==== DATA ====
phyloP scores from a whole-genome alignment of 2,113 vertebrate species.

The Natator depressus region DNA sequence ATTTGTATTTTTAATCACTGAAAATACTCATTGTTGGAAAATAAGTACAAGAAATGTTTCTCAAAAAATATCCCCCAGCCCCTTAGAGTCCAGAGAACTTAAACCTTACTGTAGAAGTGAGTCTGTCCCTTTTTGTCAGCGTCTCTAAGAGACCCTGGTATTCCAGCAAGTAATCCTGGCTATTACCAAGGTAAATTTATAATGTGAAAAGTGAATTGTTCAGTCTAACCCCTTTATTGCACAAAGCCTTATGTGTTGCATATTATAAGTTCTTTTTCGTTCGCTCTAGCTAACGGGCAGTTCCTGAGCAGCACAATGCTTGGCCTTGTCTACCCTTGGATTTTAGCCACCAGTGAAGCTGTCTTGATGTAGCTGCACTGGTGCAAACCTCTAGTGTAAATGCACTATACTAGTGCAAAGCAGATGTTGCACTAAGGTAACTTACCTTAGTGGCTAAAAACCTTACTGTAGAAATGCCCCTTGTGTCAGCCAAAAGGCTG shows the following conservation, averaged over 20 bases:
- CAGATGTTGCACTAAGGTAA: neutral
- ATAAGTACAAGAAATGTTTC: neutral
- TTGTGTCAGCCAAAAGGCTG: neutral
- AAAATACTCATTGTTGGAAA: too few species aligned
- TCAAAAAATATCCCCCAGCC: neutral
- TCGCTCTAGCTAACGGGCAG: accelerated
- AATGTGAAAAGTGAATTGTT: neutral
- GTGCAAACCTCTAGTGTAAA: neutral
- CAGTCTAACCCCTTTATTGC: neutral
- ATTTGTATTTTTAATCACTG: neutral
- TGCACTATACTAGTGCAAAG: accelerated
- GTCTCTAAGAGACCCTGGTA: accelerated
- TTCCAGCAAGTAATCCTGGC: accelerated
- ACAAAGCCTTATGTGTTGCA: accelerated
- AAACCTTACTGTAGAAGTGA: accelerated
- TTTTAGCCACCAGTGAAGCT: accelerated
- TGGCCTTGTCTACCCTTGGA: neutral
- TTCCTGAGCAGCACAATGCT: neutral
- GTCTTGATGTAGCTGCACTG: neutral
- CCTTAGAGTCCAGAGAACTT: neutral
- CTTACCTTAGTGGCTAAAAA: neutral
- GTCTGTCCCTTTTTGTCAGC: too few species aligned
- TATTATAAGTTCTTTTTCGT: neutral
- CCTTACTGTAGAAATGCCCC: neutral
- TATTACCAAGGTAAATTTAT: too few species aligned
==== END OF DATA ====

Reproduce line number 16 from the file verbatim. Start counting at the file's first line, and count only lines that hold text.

- ACAAAGCCTTATGTGTTGCA: accelerated